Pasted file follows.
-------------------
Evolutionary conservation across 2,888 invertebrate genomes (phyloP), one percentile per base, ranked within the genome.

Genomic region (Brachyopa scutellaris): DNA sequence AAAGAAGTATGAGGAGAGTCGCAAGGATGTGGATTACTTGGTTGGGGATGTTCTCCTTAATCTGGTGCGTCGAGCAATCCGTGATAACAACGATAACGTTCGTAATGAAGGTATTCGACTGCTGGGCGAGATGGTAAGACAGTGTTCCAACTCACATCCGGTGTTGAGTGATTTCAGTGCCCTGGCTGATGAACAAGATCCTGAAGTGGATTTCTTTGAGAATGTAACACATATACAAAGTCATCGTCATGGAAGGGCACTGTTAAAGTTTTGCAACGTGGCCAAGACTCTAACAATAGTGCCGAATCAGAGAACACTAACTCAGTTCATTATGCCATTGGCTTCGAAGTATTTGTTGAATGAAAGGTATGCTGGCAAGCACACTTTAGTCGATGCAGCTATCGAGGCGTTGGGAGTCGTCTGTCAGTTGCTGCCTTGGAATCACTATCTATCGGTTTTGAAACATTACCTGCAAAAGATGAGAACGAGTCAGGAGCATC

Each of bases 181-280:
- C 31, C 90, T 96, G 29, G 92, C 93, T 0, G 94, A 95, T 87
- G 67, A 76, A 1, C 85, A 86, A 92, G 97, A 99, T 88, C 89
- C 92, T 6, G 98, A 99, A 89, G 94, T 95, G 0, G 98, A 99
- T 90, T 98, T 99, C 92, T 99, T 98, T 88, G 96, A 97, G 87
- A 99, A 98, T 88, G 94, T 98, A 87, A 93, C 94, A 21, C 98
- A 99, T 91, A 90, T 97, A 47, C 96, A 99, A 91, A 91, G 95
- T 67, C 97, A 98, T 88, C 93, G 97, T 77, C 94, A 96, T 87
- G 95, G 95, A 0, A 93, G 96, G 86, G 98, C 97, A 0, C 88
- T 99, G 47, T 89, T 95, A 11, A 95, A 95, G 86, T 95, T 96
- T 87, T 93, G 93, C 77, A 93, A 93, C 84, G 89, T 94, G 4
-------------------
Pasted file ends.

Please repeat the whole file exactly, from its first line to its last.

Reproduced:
Evolutionary conservation across 2,888 invertebrate genomes (phyloP), one percentile per base, ranked within the genome.

Genomic region (Brachyopa scutellaris): DNA sequence AAAGAAGTATGAGGAGAGTCGCAAGGATGTGGATTACTTGGTTGGGGATGTTCTCCTTAATCTGGTGCGTCGAGCAATCCGTGATAACAACGATAACGTTCGTAATGAAGGTATTCGACTGCTGGGCGAGATGGTAAGACAGTGTTCCAACTCACATCCGGTGTTGAGTGATTTCAGTGCCCTGGCTGATGAACAAGATCCTGAAGTGGATTTCTTTGAGAATGTAACACATATACAAAGTCATCGTCATGGAAGGGCACTGTTAAAGTTTTGCAACGTGGCCAAGACTCTAACAATAGTGCCGAATCAGAGAACACTAACTCAGTTCATTATGCCATTGGCTTCGAAGTATTTGTTGAATGAAAGGTATGCTGGCAAGCACACTTTAGTCGATGCAGCTATCGAGGCGTTGGGAGTCGTCTGTCAGTTGCTGCCTTGGAATCACTATCTATCGGTTTTGAAACATTACCTGCAAAAGATGAGAACGAGTCAGGAGCATC

Each of bases 181-280:
- C 31, C 90, T 96, G 29, G 92, C 93, T 0, G 94, A 95, T 87
- G 67, A 76, A 1, C 85, A 86, A 92, G 97, A 99, T 88, C 89
- C 92, T 6, G 98, A 99, A 89, G 94, T 95, G 0, G 98, A 99
- T 90, T 98, T 99, C 92, T 99, T 98, T 88, G 96, A 97, G 87
- A 99, A 98, T 88, G 94, T 98, A 87, A 93, C 94, A 21, C 98
- A 99, T 91, A 90, T 97, A 47, C 96, A 99, A 91, A 91, G 95
- T 67, C 97, A 98, T 88, C 93, G 97, T 77, C 94, A 96, T 87
- G 95, G 95, A 0, A 93, G 96, G 86, G 98, C 97, A 0, C 88
- T 99, G 47, T 89, T 95, A 11, A 95, A 95, G 86, T 95, T 96
- T 87, T 93, G 93, C 77, A 93, A 93, C 84, G 89, T 94, G 4